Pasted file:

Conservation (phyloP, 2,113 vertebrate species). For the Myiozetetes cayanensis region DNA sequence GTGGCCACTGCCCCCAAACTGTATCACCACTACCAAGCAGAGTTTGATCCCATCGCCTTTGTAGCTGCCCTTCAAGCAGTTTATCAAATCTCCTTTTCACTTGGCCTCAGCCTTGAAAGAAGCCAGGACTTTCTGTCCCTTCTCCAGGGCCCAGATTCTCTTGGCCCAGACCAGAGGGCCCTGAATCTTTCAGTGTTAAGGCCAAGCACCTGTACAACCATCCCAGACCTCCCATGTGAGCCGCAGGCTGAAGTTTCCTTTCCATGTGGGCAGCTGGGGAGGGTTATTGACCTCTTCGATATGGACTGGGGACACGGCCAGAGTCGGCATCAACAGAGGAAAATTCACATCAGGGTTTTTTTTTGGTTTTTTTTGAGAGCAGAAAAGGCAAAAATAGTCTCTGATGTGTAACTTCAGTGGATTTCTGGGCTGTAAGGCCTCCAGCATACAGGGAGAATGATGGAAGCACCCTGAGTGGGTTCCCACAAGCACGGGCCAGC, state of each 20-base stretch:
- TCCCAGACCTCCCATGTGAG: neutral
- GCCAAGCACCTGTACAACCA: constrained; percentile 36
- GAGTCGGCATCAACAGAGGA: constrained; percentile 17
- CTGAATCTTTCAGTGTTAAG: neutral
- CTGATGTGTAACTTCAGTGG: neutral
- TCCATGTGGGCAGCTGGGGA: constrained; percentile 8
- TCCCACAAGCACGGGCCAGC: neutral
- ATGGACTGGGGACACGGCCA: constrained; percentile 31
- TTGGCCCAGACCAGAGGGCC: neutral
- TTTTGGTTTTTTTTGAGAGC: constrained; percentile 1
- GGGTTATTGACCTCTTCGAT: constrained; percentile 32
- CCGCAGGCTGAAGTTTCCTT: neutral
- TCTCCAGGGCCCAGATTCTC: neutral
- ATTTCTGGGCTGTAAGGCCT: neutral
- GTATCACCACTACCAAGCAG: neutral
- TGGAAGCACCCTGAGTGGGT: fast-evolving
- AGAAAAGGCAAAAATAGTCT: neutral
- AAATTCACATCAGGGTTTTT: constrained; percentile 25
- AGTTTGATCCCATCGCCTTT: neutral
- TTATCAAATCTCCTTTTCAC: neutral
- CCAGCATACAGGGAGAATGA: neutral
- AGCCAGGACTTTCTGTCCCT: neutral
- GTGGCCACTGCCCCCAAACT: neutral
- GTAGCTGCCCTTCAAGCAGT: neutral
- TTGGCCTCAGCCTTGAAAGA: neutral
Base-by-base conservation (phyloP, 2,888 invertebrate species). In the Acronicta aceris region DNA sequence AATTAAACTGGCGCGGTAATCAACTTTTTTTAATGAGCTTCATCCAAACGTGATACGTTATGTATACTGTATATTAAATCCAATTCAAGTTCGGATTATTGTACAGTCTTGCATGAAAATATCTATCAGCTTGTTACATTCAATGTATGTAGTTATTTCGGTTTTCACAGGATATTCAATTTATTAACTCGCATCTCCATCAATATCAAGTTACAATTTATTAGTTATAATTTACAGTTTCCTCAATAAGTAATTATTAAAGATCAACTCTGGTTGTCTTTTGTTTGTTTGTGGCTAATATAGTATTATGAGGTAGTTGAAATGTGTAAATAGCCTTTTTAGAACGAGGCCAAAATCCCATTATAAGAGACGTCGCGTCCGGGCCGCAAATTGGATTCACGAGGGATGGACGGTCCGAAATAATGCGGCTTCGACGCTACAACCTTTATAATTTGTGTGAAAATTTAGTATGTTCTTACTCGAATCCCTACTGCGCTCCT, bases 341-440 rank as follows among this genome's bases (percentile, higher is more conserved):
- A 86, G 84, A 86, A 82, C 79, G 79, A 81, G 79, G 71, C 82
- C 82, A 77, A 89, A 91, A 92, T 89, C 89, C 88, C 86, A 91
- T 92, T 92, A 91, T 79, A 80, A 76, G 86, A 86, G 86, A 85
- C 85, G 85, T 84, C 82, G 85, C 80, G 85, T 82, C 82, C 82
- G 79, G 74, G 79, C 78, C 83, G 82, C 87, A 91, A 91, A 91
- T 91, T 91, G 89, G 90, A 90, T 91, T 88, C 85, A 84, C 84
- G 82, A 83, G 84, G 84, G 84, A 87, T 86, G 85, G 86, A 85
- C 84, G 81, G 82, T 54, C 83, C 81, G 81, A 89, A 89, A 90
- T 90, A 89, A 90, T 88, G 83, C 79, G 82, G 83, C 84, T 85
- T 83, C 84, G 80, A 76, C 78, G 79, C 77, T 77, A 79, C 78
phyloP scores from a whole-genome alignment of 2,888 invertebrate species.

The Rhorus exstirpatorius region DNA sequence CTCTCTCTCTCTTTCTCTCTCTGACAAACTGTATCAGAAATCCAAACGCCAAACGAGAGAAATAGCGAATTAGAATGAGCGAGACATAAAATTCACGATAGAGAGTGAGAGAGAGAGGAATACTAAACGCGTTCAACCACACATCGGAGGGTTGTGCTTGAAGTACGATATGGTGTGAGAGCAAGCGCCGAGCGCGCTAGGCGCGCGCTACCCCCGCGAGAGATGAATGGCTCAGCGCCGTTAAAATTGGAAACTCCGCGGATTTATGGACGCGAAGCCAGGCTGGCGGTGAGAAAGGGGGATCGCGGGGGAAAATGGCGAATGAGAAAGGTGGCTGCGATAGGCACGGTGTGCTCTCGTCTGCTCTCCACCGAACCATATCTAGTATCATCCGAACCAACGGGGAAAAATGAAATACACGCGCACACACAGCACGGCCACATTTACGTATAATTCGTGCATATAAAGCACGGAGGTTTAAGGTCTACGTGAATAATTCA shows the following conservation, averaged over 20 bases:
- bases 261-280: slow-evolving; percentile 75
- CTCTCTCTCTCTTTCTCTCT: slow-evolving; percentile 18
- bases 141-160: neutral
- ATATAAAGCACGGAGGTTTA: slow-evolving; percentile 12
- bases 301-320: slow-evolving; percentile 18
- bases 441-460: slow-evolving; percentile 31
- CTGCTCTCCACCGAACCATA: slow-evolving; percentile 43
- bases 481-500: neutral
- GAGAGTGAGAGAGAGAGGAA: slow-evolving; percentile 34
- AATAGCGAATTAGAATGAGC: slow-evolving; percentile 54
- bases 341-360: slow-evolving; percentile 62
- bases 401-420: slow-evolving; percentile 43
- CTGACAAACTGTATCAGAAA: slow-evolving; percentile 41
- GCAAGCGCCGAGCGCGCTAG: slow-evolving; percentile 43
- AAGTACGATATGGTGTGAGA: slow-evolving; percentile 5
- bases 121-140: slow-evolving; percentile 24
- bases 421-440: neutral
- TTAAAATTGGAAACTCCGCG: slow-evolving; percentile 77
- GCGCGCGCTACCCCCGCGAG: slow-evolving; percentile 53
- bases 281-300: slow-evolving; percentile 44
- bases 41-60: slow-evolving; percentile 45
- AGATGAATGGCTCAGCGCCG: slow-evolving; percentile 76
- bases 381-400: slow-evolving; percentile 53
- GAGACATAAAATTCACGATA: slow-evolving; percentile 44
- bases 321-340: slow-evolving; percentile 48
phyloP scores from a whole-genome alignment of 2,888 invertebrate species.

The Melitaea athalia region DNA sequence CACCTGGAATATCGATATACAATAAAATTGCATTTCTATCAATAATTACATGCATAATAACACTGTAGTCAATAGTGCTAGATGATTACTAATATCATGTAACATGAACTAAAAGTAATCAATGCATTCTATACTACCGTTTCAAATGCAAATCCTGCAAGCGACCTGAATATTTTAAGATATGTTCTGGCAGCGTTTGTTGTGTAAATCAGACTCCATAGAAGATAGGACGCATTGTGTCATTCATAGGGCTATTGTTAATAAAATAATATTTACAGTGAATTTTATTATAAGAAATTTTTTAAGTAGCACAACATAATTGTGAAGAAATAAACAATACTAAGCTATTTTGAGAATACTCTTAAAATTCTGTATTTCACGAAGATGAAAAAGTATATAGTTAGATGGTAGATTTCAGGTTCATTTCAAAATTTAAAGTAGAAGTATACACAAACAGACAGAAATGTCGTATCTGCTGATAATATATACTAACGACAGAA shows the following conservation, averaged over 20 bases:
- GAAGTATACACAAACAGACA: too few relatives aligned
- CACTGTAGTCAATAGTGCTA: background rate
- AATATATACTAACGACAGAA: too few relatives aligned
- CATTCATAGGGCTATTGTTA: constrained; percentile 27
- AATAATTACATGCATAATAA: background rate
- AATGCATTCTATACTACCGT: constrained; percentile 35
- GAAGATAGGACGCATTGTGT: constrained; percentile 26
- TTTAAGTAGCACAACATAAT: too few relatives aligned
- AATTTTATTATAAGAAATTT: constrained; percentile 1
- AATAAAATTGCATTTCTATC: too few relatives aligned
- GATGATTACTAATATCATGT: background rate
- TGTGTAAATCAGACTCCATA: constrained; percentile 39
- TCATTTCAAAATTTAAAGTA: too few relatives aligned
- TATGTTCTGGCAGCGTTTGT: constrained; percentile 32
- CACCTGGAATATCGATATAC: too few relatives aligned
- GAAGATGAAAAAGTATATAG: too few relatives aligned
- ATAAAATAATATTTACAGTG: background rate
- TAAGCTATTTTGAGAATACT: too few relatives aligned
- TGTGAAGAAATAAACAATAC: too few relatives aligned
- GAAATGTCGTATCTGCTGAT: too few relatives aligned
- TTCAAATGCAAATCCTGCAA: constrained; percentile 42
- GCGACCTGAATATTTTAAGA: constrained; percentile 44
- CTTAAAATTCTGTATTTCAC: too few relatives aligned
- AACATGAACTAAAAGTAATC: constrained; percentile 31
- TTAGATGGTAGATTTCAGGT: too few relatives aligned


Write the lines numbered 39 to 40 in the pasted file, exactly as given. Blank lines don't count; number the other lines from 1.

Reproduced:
The Rhorus exstirpatorius region DNA sequence CTCTCTCTCTCTTTCTCTCTCTGACAAACTGTATCAGAAATCCAAACGCCAAACGAGAGAAATAGCGAATTAGAATGAGCGAGACATAAAATTCACGATAGAGAGTGAGAGAGAGAGGAATACTAAACGCGTTCAACCACACATCGGAGGGTTGTGCTTGAAGTACGATATGGTGTGAGAGCAAGCGCCGAGCGCGCTAGGCGCGCGCTACCCCCGCGAGAGATGAATGGCTCAGCGCCGTTAAAATTGGAAACTCCGCGGATTTATGGACGCGAAGCCAGGCTGGCGGTGAGAAAGGGGGATCGCGGGGGAAAATGGCGAATGAGAAAGGTGGCTGCGATAGGCACGGTGTGCTCTCGTCTGCTCTCCACCGAACCATATCTAGTATCATCCGAACCAACGGGGAAAAATGAAATACACGCGCACACACAGCACGGCCACATTTACGTATAATTCGTGCATATAAAGCACGGAGGTTTAAGGTCTACGTGAATAATTCA shows the following conservation, averaged over 20 bases:
- bases 261-280: slow-evolving; percentile 75